In exactly twenty-four hours Art and I will be at the airport. At about this time I will swallow my little white pill, which will help me to get through the rest of the day. My hands and feet will probably be a little clammy. (They usually warm up when the pill kicks in).
But it would be better for me to skip the part about how we get to Connecticut and to concentrate on how it will be when we get there, because apart from my well-known reluctance to fly, I am actually looking forward to this trip.
Among other reasons for our going, we will be there to visit Art’s parents. (I’m not going to use their names because I don’t want to embarrass them). They will be celebrating their sixty-fifth wedding anniversary this month. No, that’s not a typo. I mean that Art’s parents got married in 1939. Before World War II. When FDR was in office. And miraculously, over those sixty-five years, they have never separated. This is one long, continuous love affair. No doubt there have been bumps along the way, but isn’t that what makes life interesting?
I wish I knew the secret, but I do have a few theories.
First, you start out with a great big helping of romantic love. It doesn’t hurt to have a little parental opposition thrown into the bargain, or maybe just a hint of secrecy. That gives you forward momentum. And these “kids” were young, gorgeous, energetic, and determined. (I’ve seen the pictures of them at that age – they looked like they were from Central Casting. The chemistry is obvious).
Second, it doesn’t hurt to be born into an era that values perseverance and integrity above all else. They may have been the originators of the homily: “When the going gets tough, the tough get going”. My in-laws didn’t buy anything “on time”. They believed in saving up their money until they could afford to pay cash. They shared common beliefs about work. They shared beliefs about how to raise their kids. They agreed never to fight in front of the children long before Dr. Phil was around to spread the gospel. They took full responsibility for their lives. I think they could have chimed in with Harry Truman when he said, “The buck stops here”. Let’s compare that to the current atmosphere in Washington. Hmmmmm.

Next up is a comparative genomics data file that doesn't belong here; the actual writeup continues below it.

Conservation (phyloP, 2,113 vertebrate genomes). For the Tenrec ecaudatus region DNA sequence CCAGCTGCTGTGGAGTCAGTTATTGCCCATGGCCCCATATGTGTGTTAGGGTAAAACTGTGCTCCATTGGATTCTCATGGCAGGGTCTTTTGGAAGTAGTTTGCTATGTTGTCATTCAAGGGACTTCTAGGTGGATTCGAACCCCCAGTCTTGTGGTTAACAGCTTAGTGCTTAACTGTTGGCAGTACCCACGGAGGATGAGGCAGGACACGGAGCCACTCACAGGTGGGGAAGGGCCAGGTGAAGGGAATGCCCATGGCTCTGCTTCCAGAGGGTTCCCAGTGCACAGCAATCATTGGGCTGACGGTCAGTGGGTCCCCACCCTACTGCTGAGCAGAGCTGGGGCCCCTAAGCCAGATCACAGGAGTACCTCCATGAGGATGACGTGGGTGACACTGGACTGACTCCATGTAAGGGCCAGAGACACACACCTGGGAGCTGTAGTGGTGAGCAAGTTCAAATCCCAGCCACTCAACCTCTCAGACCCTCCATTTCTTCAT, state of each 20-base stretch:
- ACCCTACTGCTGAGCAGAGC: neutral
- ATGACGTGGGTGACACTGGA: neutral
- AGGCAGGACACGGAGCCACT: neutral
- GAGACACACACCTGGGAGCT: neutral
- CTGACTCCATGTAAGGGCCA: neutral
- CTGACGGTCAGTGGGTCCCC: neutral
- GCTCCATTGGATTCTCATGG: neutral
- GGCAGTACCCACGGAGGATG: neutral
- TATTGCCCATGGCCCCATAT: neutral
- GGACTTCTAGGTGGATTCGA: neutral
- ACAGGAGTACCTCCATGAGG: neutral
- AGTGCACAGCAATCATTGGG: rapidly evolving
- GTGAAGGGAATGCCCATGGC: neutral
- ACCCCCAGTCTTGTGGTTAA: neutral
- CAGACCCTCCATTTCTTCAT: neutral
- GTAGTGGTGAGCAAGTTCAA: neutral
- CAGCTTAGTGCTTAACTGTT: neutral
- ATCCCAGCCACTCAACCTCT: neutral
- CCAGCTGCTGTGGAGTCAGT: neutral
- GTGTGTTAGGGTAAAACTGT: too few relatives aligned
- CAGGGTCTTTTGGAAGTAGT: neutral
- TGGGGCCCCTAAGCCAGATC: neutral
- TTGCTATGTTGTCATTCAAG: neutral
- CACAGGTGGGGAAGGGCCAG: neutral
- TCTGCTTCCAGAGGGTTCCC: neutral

Third – They still hold surprises for each other. They have not forsaken their individuality and merged into one. Somehow (and I think this is tricky) they’re like the States in the United States. Each of them has sovereignty, and yet each of them is part of the larger whole. They consult each other on important matters, but they still have the power to make decisions independent of each other. There’s still a little mystery – even a little conflict from time to time that makes the sparks fly. How wonderful!
Over the years they’ve developed a very deep trust. When things get hard, they turn toward each other, instead of away. The relationship has become so much more than the sum of its parts. They are the best of best friends.
Every now and then when we visit, I will see them holding hands under the table like a young, newly engaged couple. And I realize that marriage does not mark the end of the engagement, just the formal beginning.
© 2004, Robin Munson